Matildas midfielder Katrina Gorry lost a litre of blood during her 24-hour labour. A home World Cup should be a snap, writes ADAM PEACOCK.
It was the only time of the night Katrina Gorry was oblivious to her surroundings.
As the Matildas stood for the anthem for their opening game of a World Cup year, Gorry’s view was blocked. Some comedian decided her chaperone ball-girl would be around the same height.
Gorry is the Matildas’ eyes on the pitch.
Sights set on a World Cup win on home soil?
Only with Gorry at her best.
But as she lined up to start a huge 2023 with the Cup of Nations clash against Czechia, Gorry had to use all her awareness to get one last glimpse of her reason for being.
Eighteen month-old Harper was held aloft by Gorry’s mum, Linda.
Gorry finally spotted Harper, who in turn bounced with excitement in Linda’s arms.
Mum’s night wasn’t easy but, as always, she found a way, another performance hidden in plain sight as to why she is so crucial to the big plans the Matildas have.
The Matildas eventually broke down Czechia, winning 4-0 to start the three-game Cup of Nations in style and providing a guide as to where this team is actually headed.
Five wins in a row suggests they’re on the right path, particularly with Gorry in the middle of the park running the show.
Gorry’s game is built on awareness, something the Matildas struggled with throughout the opening games of Tony Gustavsson’s tenure in 2021.
Everything was a rush.
Get the ball to Sam Kerr.
Against better opposition, that doesn’t cut it.
Gorry’s return to the Matildas in April, 2022 after giving birth to Harper coincided with considered calm returning to the Matildas.
And aside from the 7-1 demolition by Spain in June, when many topliners were missing, results have improved, with the four wins to end 2022 rebuilding an optimistic outlook for the World Cup.
The Cup of Nations tournament was designed to provide more, though an organised Czechia side, here for a working holiday after missing the World Cup, proved a difficult assignment early on.
In the first half, with the Matildas dominating possession and building up from the back, the Czechs blocked the supply to Gorry. What resulted was a clunky 45 minutes. Very few opportunities for Kerr.
This was not what the crowd came to see. Pre-game, the avenues around Gosford’s picturesque palm-tree lined stadium, were filled with young girls in Matildas kits or their own weekend warrior colours, dusted off for another season to emulate Kerr.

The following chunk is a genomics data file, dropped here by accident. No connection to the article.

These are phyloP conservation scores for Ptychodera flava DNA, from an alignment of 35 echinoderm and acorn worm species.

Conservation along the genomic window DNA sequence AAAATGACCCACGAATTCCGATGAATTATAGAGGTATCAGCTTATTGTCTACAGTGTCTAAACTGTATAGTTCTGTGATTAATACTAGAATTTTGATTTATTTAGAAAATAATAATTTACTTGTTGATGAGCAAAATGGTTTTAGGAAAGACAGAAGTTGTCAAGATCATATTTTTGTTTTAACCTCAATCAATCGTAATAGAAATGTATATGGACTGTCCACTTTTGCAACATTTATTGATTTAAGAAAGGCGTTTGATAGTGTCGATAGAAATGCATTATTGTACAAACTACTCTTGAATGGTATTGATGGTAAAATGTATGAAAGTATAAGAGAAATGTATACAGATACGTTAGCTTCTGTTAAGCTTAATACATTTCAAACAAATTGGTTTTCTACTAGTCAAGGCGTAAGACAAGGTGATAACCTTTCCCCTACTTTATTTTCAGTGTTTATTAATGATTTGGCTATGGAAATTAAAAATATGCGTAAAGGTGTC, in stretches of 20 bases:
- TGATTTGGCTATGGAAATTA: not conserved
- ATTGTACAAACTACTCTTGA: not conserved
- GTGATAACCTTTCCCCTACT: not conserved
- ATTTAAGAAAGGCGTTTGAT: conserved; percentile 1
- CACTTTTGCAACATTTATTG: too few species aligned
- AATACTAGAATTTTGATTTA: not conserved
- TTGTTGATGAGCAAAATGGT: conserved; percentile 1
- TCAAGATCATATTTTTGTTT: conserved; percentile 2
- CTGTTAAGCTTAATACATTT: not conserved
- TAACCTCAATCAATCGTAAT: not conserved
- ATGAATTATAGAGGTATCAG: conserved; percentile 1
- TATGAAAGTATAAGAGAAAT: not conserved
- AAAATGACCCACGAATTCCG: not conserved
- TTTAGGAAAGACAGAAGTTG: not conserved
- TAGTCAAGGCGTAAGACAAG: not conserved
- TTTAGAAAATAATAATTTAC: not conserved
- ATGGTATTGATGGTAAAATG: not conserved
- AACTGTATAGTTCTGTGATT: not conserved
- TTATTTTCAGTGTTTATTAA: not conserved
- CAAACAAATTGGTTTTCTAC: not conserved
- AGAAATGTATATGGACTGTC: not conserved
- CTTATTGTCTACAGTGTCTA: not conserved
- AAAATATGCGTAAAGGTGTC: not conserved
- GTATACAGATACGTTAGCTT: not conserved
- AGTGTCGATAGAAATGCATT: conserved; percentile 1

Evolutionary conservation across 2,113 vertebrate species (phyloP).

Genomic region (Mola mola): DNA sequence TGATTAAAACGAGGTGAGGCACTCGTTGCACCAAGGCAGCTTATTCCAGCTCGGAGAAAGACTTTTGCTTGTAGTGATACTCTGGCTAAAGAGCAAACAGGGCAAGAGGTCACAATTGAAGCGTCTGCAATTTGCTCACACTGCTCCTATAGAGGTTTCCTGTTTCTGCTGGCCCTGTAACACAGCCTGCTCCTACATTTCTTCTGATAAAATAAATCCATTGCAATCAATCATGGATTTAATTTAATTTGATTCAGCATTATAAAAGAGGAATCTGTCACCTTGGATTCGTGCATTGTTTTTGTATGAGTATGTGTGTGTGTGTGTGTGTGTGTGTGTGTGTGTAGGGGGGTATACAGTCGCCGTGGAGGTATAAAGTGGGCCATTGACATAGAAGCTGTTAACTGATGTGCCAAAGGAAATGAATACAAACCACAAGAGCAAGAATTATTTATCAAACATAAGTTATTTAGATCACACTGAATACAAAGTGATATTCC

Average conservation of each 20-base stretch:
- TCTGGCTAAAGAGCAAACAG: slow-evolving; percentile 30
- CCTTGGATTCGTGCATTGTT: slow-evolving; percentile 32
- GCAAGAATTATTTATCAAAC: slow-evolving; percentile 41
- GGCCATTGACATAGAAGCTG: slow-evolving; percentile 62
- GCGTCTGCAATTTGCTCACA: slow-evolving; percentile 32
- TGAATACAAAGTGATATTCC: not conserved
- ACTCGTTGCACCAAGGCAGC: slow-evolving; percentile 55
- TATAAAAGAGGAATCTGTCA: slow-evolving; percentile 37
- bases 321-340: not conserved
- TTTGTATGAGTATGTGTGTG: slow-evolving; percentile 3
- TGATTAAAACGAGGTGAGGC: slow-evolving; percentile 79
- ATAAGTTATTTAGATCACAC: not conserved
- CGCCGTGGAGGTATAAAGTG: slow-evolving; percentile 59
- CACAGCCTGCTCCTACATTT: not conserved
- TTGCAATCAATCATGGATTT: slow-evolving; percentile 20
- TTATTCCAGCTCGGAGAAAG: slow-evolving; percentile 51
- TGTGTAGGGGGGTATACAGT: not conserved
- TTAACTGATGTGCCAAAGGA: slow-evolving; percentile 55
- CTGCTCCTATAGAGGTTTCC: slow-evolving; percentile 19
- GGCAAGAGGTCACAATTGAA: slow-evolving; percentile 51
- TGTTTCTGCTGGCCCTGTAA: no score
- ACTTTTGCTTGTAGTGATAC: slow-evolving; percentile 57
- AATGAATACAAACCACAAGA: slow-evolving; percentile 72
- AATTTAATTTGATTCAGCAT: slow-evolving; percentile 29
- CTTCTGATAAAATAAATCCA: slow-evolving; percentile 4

They held signs professing love for Kerr, her No. 20 shirt clearly the most popular choice in the stands.
There is, though, no effective Sam Kerr in 2023 without an effective Katrina Gorry.
Gorry stuck to the task, and on the odd occasion Czechia threatened to go forward, the other side of Gorry’s game helped the Matildas avoid self-inflicted damage. Counter-attacks were handled, Gorry not losing sight of any danger.
Tweaks were needed in the second half to find fluency and Gustavsson introduced Western Sydney Wanderers defender Clare Hunt for her debut. Also apparent was a hint of direct play. Not reckless, but to stretch the Czechs, the ball had to move up the pitch quicker, and Gorry’s zipped 20-metre ball to Courtnee Vine, and the ensuing combination play, set Hayley Raso free to score the opener.
The Matildas then scored freely. Raso, a second. Kerr – who else? – scored a 62nd goal for the Matildas. And, fittingly, Clare Polkinghorne closed it out in a game in which she broke Cheryl Sailsbury’s all-time appearance record for the national team.
All nice moments, but amid the celebration, the effectiveness of Gorry was central to the type of play which will allow the Matildas to control games in 2023. She played the patient game in possession, bouncing three passes to Polkinghorne and Hunt, sprinting into position, each time, with the hope of moving the ball forward. If it was on.
Eventually, it was patience that prised open the Czechs. Gorry played an inch perfect 20 metre pass to Raso, whose cross just avoided Kerr.
It would have been the goal of the night.
On another night it will be.
The Matildas’ 4-0 was deserved in the end.
Gorry was not risked for the final 25 minutes as the Czechs waned and the Matildas kept the foot down.
For Gorry, it was just another performance where others will get talked about, despite her absolute quality.
Is she capable of handling the heat at a home World Cup?
One look at Harper, who calmly enjoyed a late night snack of hot chips as the game ended, says yes.
Gorry conceived Harper through IVF. She is a single mum. The labour lasted 24 hours, in which Gorry lost a litre of blood.
Clearly, she is capable of meeting whatever challenge comes her way.